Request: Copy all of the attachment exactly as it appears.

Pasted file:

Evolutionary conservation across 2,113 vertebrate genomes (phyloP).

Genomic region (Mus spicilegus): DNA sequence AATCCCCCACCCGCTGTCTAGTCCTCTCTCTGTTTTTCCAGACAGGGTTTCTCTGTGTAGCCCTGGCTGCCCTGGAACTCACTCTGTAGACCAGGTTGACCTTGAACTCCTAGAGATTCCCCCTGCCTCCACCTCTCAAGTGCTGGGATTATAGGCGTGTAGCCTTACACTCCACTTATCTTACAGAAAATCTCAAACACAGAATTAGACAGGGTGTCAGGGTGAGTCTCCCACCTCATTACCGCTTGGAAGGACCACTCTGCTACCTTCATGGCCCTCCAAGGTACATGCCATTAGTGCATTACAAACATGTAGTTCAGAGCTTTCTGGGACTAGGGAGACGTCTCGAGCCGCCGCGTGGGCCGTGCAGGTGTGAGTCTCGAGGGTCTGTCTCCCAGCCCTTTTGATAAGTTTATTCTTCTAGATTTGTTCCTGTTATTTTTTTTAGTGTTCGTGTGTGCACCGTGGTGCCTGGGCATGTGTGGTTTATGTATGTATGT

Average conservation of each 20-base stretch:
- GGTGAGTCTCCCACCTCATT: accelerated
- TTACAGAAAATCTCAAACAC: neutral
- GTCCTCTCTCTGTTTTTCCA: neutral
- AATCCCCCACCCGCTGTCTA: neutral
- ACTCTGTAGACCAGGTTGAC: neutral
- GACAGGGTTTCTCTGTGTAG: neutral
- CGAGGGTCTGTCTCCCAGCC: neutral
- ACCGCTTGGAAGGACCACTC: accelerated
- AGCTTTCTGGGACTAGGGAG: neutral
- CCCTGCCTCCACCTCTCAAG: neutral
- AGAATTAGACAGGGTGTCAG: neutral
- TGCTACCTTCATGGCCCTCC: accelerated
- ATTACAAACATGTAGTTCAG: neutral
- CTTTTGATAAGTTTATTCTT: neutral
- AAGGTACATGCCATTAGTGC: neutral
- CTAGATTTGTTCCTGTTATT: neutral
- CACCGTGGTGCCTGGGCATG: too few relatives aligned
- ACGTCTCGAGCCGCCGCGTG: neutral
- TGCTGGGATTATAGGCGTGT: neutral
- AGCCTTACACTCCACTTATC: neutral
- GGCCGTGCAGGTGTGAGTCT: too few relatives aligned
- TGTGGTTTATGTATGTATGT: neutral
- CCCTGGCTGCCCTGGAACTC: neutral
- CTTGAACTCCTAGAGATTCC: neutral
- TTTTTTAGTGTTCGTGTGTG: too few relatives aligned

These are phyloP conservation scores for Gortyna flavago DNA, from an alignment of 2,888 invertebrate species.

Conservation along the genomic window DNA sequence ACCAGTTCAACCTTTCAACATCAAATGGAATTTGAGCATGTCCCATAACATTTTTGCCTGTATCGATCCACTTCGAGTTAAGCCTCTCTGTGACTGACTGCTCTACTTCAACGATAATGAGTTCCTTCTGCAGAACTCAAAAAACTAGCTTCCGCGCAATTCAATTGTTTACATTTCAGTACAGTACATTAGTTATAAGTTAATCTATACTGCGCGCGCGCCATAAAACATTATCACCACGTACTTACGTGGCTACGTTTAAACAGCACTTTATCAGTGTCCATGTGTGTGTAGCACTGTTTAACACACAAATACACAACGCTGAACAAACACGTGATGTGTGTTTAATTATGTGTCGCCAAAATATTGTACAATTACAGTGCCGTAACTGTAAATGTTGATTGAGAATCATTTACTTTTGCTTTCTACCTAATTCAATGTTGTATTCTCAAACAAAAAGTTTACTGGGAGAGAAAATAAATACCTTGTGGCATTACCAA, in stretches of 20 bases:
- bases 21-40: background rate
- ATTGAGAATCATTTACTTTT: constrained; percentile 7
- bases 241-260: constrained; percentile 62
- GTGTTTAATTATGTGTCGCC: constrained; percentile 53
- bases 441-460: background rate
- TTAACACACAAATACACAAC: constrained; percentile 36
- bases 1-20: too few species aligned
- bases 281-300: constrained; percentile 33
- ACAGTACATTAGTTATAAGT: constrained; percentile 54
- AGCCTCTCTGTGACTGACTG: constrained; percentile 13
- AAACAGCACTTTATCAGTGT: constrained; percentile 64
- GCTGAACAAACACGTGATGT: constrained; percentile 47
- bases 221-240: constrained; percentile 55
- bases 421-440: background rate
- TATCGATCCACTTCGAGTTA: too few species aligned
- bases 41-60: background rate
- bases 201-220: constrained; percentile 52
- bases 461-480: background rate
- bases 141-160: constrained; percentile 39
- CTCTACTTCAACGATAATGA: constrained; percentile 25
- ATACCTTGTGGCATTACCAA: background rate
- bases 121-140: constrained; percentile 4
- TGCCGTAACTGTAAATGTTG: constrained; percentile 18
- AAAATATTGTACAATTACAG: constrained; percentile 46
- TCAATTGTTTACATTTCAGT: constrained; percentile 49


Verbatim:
Evolutionary conservation across 2,113 vertebrate genomes (phyloP).

Genomic region (Mus spicilegus): DNA sequence AATCCCCCACCCGCTGTCTAGTCCTCTCTCTGTTTTTCCAGACAGGGTTTCTCTGTGTAGCCCTGGCTGCCCTGGAACTCACTCTGTAGACCAGGTTGACCTTGAACTCCTAGAGATTCCCCCTGCCTCCACCTCTCAAGTGCTGGGATTATAGGCGTGTAGCCTTACACTCCACTTATCTTACAGAAAATCTCAAACACAGAATTAGACAGGGTGTCAGGGTGAGTCTCCCACCTCATTACCGCTTGGAAGGACCACTCTGCTACCTTCATGGCCCTCCAAGGTACATGCCATTAGTGCATTACAAACATGTAGTTCAGAGCTTTCTGGGACTAGGGAGACGTCTCGAGCCGCCGCGTGGGCCGTGCAGGTGTGAGTCTCGAGGGTCTGTCTCCCAGCCCTTTTGATAAGTTTATTCTTCTAGATTTGTTCCTGTTATTTTTTTTAGTGTTCGTGTGTGCACCGTGGTGCCTGGGCATGTGTGGTTTATGTATGTATGT

Average conservation of each 20-base stretch:
- GGTGAGTCTCCCACCTCATT: accelerated
- TTACAGAAAATCTCAAACAC: neutral
- GTCCTCTCTCTGTTTTTCCA: neutral
- AATCCCCCACCCGCTGTCTA: neutral
- ACTCTGTAGACCAGGTTGAC: neutral
- GACAGGGTTTCTCTGTGTAG: neutral
- CGAGGGTCTGTCTCCCAGCC: neutral
- ACCGCTTGGAAGGACCACTC: accelerated
- AGCTTTCTGGGACTAGGGAG: neutral
- CCCTGCCTCCACCTCTCAAG: neutral
- AGAATTAGACAGGGTGTCAG: neutral
- TGCTACCTTCATGGCCCTCC: accelerated
- ATTACAAACATGTAGTTCAG: neutral
- CTTTTGATAAGTTTATTCTT: neutral
- AAGGTACATGCCATTAGTGC: neutral
- CTAGATTTGTTCCTGTTATT: neutral
- CACCGTGGTGCCTGGGCATG: too few relatives aligned
- ACGTCTCGAGCCGCCGCGTG: neutral
- TGCTGGGATTATAGGCGTGT: neutral
- AGCCTTACACTCCACTTATC: neutral
- GGCCGTGCAGGTGTGAGTCT: too few relatives aligned
- TGTGGTTTATGTATGTATGT: neutral
- CCCTGGCTGCCCTGGAACTC: neutral
- CTTGAACTCCTAGAGATTCC: neutral
- TTTTTTAGTGTTCGTGTGTG: too few relatives aligned

These are phyloP conservation scores for Gortyna flavago DNA, from an alignment of 2,888 invertebrate species.

Conservation along the genomic window DNA sequence ACCAGTTCAACCTTTCAACATCAAATGGAATTTGAGCATGTCCCATAACATTTTTGCCTGTATCGATCCACTTCGAGTTAAGCCTCTCTGTGACTGACTGCTCTACTTCAACGATAATGAGTTCCTTCTGCAGAACTCAAAAAACTAGCTTCCGCGCAATTCAATTGTTTACATTTCAGTACAGTACATTAGTTATAAGTTAATCTATACTGCGCGCGCGCCATAAAACATTATCACCACGTACTTACGTGGCTACGTTTAAACAGCACTTTATCAGTGTCCATGTGTGTGTAGCACTGTTTAACACACAAATACACAACGCTGAACAAACACGTGATGTGTGTTTAATTATGTGTCGCCAAAATATTGTACAATTACAGTGCCGTAACTGTAAATGTTGATTGAGAATCATTTACTTTTGCTTTCTACCTAATTCAATGTTGTATTCTCAAACAAAAAGTTTACTGGGAGAGAAAATAAATACCTTGTGGCATTACCAA, in stretches of 20 bases:
- bases 21-40: background rate
- ATTGAGAATCATTTACTTTT: constrained; percentile 7
- bases 241-260: constrained; percentile 62
- GTGTTTAATTATGTGTCGCC: constrained; percentile 53
- bases 441-460: background rate
- TTAACACACAAATACACAAC: constrained; percentile 36
- bases 1-20: too few species aligned
- bases 281-300: constrained; percentile 33
- ACAGTACATTAGTTATAAGT: constrained; percentile 54
- AGCCTCTCTGTGACTGACTG: constrained; percentile 13
- AAACAGCACTTTATCAGTGT: constrained; percentile 64
- GCTGAACAAACACGTGATGT: constrained; percentile 47
- bases 221-240: constrained; percentile 55
- bases 421-440: background rate
- TATCGATCCACTTCGAGTTA: too few species aligned
- bases 41-60: background rate
- bases 201-220: constrained; percentile 52
- bases 461-480: background rate
- bases 141-160: constrained; percentile 39
- CTCTACTTCAACGATAATGA: constrained; percentile 25
- ATACCTTGTGGCATTACCAA: background rate
- bases 121-140: constrained; percentile 4
- TGCCGTAACTGTAAATGTTG: constrained; percentile 18
- AAAATATTGTACAATTACAG: constrained; percentile 46
- TCAATTGTTTACATTTCAGT: constrained; percentile 49